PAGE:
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The New Zealand Spectator and Cook’s Strait Guardian, Saturday, July 26, 1851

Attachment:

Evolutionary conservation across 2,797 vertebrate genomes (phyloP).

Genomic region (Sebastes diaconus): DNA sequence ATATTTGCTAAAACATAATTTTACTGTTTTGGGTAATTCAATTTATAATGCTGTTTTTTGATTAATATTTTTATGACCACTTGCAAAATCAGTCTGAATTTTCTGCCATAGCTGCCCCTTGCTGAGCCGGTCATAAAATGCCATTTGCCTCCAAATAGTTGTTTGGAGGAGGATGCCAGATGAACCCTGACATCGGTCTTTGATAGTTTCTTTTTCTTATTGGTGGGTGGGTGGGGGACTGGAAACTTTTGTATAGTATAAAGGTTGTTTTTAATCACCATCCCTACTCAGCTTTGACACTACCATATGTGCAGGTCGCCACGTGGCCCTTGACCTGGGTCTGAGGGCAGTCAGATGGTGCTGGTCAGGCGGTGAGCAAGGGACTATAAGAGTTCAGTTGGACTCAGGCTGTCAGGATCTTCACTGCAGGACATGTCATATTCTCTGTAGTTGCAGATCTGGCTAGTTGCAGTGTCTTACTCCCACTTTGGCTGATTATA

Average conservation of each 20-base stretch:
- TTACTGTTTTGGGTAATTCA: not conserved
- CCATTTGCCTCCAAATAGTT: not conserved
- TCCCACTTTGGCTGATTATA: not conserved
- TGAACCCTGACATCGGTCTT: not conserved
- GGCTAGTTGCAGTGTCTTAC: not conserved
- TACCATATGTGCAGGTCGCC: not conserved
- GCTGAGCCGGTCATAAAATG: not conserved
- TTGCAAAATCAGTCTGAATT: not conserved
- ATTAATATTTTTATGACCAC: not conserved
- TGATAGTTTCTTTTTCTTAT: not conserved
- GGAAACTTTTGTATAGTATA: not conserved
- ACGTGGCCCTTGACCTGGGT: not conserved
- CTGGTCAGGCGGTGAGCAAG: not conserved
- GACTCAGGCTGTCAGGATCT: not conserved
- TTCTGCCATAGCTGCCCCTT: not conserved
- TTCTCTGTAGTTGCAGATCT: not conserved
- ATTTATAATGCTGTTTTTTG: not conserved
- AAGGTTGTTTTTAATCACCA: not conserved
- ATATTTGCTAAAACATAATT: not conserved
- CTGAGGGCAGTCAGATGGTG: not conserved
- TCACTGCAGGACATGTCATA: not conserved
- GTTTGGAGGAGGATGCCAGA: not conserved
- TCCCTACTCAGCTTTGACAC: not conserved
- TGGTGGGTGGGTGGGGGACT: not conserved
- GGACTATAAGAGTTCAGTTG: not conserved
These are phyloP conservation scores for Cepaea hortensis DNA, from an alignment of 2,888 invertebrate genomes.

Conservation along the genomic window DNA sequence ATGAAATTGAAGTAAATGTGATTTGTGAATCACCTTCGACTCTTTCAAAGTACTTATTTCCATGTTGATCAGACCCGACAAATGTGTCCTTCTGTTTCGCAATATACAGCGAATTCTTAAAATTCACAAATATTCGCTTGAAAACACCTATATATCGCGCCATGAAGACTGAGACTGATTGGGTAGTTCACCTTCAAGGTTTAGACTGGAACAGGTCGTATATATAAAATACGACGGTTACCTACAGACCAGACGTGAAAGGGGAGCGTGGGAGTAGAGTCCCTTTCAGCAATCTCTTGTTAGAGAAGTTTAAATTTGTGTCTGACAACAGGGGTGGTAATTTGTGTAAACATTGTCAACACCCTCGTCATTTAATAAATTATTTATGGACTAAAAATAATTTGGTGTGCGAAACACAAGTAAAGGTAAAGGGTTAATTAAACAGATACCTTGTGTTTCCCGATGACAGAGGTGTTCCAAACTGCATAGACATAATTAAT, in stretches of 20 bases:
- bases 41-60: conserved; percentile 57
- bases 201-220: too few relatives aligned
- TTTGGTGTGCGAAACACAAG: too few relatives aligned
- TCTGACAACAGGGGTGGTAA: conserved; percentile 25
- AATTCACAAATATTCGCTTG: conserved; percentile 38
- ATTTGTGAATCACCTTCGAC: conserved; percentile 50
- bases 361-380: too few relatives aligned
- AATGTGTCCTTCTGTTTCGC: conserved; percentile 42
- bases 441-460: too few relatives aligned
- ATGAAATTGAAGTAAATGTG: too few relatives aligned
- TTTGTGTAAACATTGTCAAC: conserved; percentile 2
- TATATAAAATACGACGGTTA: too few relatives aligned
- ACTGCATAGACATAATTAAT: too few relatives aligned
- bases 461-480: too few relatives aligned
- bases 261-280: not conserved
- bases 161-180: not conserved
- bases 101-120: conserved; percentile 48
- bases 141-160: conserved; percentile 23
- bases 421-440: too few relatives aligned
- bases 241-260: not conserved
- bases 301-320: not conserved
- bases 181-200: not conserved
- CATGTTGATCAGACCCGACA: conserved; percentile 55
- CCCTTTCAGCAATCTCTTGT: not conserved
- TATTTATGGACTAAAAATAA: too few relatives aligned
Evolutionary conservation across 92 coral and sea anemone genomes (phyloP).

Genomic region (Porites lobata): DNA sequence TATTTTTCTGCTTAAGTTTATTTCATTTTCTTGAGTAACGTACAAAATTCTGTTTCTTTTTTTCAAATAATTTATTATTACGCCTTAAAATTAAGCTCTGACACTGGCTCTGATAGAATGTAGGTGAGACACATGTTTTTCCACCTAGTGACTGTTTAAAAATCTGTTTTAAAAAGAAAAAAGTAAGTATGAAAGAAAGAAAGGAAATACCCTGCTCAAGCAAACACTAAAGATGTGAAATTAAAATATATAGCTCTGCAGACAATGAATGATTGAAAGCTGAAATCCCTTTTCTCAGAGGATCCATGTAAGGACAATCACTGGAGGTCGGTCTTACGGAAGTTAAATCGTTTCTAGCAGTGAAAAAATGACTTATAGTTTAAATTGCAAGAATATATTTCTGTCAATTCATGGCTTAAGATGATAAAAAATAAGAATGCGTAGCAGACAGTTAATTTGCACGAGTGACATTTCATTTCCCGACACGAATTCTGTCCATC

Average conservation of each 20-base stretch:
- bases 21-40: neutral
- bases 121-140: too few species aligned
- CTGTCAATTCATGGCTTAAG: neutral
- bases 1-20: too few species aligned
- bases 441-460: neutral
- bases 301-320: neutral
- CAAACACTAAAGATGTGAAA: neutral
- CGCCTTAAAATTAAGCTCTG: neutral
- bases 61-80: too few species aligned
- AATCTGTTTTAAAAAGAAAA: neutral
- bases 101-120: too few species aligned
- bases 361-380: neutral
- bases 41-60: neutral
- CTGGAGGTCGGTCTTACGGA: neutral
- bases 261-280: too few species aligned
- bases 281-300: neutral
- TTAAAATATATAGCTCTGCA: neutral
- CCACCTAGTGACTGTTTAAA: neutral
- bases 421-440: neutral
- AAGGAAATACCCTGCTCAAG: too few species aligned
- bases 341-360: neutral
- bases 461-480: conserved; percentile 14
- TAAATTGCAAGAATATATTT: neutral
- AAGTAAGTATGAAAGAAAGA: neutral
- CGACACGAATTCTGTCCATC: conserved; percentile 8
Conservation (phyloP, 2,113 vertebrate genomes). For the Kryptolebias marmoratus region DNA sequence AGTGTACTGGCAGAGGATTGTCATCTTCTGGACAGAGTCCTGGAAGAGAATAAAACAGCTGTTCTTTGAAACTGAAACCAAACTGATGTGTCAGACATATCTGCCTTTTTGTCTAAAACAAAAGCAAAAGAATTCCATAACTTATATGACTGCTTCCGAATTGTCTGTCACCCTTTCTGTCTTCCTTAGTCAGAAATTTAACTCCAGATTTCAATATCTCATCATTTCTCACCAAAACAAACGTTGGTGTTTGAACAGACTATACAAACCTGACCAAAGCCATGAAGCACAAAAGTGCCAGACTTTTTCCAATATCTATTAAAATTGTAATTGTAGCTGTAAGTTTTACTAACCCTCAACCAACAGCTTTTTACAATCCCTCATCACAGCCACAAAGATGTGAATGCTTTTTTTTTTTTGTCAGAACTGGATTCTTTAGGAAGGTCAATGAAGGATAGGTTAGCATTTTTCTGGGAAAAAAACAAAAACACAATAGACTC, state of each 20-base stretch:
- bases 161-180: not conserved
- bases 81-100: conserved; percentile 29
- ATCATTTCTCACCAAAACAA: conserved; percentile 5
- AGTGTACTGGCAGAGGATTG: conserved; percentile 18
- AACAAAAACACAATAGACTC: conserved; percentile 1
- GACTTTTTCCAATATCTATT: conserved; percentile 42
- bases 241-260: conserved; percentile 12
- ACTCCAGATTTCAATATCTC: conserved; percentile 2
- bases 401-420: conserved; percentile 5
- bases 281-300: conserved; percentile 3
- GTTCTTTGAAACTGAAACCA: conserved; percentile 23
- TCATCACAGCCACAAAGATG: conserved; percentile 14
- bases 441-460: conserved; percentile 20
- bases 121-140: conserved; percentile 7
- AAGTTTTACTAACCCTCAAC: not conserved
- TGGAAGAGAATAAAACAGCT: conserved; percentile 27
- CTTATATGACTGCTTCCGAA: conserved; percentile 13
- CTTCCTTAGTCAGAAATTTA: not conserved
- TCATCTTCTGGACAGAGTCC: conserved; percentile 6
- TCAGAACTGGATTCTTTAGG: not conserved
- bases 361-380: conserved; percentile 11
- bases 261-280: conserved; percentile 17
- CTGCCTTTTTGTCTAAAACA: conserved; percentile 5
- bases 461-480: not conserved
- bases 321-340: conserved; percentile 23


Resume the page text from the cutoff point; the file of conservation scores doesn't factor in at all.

It is with very deep concern that we record the total wreck of the barque Maria near Cape Terawiti, accompanied with a greater amount of loss of human life than has previously happened in any similar calamity on the New Zealand coast since the colony has been established. The information on the subject at present is necessarily imperfect, but the following particulars, we believe, may be relied on: — According to the account of the only surviving European, the Maria left Lyttelton on Sunday last, the 20th instant, in company with the Raven for Wellington, having on board 30 or 31 persons, two of whom were cabin passengers, the others were the officers and crew of the vessel, and stockmen. About 4 o’clock, a.m., on Wednesday they found themselves running on towards shore, the weather being very thick, and the wind blowing hard on a lee shore. The vessel struck about a quarter of a mile from the shore, on the rocks off the mouth of Makara valley. When the vessel struck, several of the crew cut away the quarter boat, and jumped into it; but it was immediately swamped, and they were all drowned. The vessel broke up very shortly after she struck, those on board trying to save themselves by rafts and pieces of timber; but only two succeeded in reaching the shore alive, a European sailor and a Malay, who have been received into Mr. M Namara’s House, and kindly taken care of. The man who was saved was on a raft with several others, when near the breakers he jumped from the raft and advised his companions to follow his example, they refused to do so and were all drowned. The bodies of nine persons have been recovered, including those of Captain Plank and a stockman named Sole. The names of the two cabin passengers are not known, and we must wait for certain information on this head from the next arrivals from Lyttleton. The vessel was in ballast, having only a few casks of sperm oil on board. We believe it is intended to bring the bodies into Wellington and have them decently interred. Mr. St. Hill, the Resident Magistrate, went out yesterday to Terawiti, and several police have been sent to protect such property as may be washed on shore. When the sailor who has escaped from the wreck is in some degree recovered, further particulars will be obtained of the cause of this sad catastrophe, which has occasioned very deep concern and sympathy for the melancholy fate of the sufferers, particularly for her unfortunate commander.